Behind the walls: health and psychosocial needs of incarcerated youth in Haiti

Diana Chamrad

Senior Technical Advisor, Vulnerable Child and Family Programs, USAID ASSIST Project/URC
Play Yard in Haiti Youth Prison

Play Yard in Haiti Youth Prison

When bumping along the streets of Port au Prince, Haiti, you don’t always think about who lives behind the building walls you see from your car.  But today, along with Daniel Joseph, the USAID ASSIST Resident Advisor in Haiti, I had a glimpse into life for 129 teenage boys living behind the walls of a juvenile prison, Centre de Reeducation des Mineurs en Conflit avec la Loi (CERMICOL). These boys range in age from 13 to 17 years and have been incarcerated for alleged crimes ranging from theft to rape and murder.  Pretrial detainment is a common occurrence with only 8 of the 129 boys having appeared before a judge, resulting in some boys imprisoned for one or two years without a court appearance.

Daniel and I met with Karine Duverger, Program Director, and Pierre Mineuve, both staff in “Health through Walls” (HtW), a USAID-supported program. Since 2001, HtW has been providing health care services in Haiti’s overcrowded, understaffed and under-equipped prison system.  A primary focus of this effort is the identification, prevention, and management of infectious diseases, especially HIV/AIDS and tuberculosis.  TB testing is mandatory and about 5% of the children test positive for TB.  HIV testing is voluntary and 3 of the 129 youth have tested positive for HIV; 10 tested positive for syphilis. 

I was impressed to learn that a psychiatrist visits the prison once a week to evaluate children in need of psychiatric treatment. Two of the boys from CERMICOL and 1 girl from a nearby prison that houses both women and girls are on psychiatric medications.  I was pleasantly surprised that the children received psychiatric treatment because Haiti does not have an officially approved mental health policy nor is mental health specifically mentioned in the general health policy even though neuropsychiatric disorders are estimated to contribute to 10.7% of the global burden of disease in Haiti (WHO, 2008).[1] Government and donor funding for mental health is extremely low and according to the WHO Mental Health Atlas (2011), there are only about 20 psychiatrists practicing in Haiti (estimated 10.2 million population).[2]

HtW is one of the several organizations that will be working with the Haitian government through the Institut Du Bien-Etre Social et de Recherches (IBESR) and USAID ASSIST to implement the Minimum Care Guidelines for Vulnerable Children adopted by IBESR in November 2014. The guidelines reflect best practices in providing care and support services to vulnerable children and families in the areas of health, nutrition and food security, education, legal protection, psychosocial support, housing, and economic strengthening. Now that the guidelines have been nationally endorsed, USAID ASSIST is providing technical support to IBESR and service delivery partners to implement the best practices throughout the country.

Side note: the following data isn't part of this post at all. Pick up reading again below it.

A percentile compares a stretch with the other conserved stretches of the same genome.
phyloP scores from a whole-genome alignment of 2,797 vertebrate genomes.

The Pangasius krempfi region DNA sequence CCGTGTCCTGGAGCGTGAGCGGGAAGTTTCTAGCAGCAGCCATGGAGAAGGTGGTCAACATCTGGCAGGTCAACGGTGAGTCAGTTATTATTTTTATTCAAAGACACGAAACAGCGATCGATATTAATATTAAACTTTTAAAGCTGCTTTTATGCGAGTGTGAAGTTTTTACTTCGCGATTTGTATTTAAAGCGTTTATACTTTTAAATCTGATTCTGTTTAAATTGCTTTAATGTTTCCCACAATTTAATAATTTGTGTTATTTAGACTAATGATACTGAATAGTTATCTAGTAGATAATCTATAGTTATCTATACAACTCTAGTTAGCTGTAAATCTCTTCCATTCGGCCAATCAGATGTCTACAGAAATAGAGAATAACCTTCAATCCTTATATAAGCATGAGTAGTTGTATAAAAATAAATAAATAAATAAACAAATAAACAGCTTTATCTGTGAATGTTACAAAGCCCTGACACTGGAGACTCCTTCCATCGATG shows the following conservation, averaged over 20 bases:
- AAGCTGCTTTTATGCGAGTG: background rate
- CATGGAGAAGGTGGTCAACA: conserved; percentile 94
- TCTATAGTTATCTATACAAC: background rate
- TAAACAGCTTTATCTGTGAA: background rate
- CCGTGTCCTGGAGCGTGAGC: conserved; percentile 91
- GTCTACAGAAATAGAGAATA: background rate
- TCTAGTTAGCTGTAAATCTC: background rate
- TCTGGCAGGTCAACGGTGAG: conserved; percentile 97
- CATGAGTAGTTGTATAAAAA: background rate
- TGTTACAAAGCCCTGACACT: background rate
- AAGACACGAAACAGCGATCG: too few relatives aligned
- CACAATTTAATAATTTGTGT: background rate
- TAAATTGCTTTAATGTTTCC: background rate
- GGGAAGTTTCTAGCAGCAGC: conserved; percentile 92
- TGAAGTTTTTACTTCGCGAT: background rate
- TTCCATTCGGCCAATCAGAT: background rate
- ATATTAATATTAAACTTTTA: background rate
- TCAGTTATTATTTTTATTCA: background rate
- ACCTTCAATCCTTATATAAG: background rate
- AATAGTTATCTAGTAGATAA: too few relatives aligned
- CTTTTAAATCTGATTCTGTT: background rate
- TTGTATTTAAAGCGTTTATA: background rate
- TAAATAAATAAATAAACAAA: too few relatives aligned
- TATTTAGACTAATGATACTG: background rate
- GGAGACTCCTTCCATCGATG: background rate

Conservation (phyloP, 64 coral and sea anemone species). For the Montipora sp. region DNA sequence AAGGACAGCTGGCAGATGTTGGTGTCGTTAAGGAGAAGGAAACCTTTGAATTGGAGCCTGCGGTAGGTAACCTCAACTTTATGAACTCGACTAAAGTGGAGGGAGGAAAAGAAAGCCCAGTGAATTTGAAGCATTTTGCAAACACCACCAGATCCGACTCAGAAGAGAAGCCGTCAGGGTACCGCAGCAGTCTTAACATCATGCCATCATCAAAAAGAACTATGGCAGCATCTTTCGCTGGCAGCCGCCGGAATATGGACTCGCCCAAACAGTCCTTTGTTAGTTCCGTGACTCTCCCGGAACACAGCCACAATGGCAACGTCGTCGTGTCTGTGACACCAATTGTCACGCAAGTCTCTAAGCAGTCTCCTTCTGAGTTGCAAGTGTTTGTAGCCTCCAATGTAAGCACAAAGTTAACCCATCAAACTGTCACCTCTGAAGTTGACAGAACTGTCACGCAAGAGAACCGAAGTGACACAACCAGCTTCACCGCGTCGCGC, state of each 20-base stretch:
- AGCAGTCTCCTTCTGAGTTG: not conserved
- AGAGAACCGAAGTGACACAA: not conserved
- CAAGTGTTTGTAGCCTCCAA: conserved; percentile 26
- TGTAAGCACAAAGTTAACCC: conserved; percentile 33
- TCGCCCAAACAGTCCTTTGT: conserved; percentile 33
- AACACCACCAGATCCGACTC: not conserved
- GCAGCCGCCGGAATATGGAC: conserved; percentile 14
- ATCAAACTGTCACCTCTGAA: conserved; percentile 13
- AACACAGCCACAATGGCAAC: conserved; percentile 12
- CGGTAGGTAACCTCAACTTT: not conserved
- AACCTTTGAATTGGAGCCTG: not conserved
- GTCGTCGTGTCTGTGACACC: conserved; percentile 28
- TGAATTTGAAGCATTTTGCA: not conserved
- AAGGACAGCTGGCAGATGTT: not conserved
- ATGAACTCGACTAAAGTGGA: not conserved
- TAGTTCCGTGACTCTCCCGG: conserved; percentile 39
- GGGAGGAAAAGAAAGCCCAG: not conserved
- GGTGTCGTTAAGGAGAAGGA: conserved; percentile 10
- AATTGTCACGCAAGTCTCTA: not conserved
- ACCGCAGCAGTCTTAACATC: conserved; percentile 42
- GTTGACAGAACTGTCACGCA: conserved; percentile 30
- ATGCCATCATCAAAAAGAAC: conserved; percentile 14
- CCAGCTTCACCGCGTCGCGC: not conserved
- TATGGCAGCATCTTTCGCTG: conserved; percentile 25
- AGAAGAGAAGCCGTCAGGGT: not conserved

One of the first steps in our work with HtW will be to identify current gaps in care and support for the incarcerated children.  There are of course many needs, so we will want to focus in on those that we can realistically address. That process has already begun. In our initial discussions today, Pierre noted that there are significant gaps in psychosocial services for the boys.  Though they have a recreation space outside, there is no recreational equipment. A psychosocial evaluation is conducted on the boys but there is no structured follow-up to the evaluation.  Many of the boys don’t have basic hygiene items.  A few have visitors that will bring them needed products, some will sell their food to other boys to get items they need.

A particularly challenging gap noted by the HtW staff is in services needed to prepare the boys for release from the facility.  When the boys are released they don’t have the skills to support themselves.  Their families have often made it clear that they are not welcome at home. Some are already fathers.  Many don’t have birth certificates and may not even know where their parents are.  There is some discharge planning for those with TB or HIV but the planning is limited to control of the disease, not the many other social and economic issues that face the boys outside the prison. The HtW staff estimated that approximately 75% of the boys return to the prison system, sometimes the only alternative to dying on the streets or joining street gangs.  Advocating for community responses and resources to address the issues of re-integrating these boys into society will be critical in the improvement process.

This will be an innovative project using improvement methods in an adolescent prison setting.  Improvement teams comprised of multidisciplinary stakeholders from the facility, community and government will soon begin to address the identified gaps with this population of children. Adapting the Minimum Guidelines to this context, to the unique needs of this population, is going to be an important learning experience for IBESR and HtW.  We look forward to learning with them.

[1] World Health Statistics 2008, World Health Organization

[2] Mental Health Atlas 2011 - Department of Mental Health and Substance Abuse, World Health Organization


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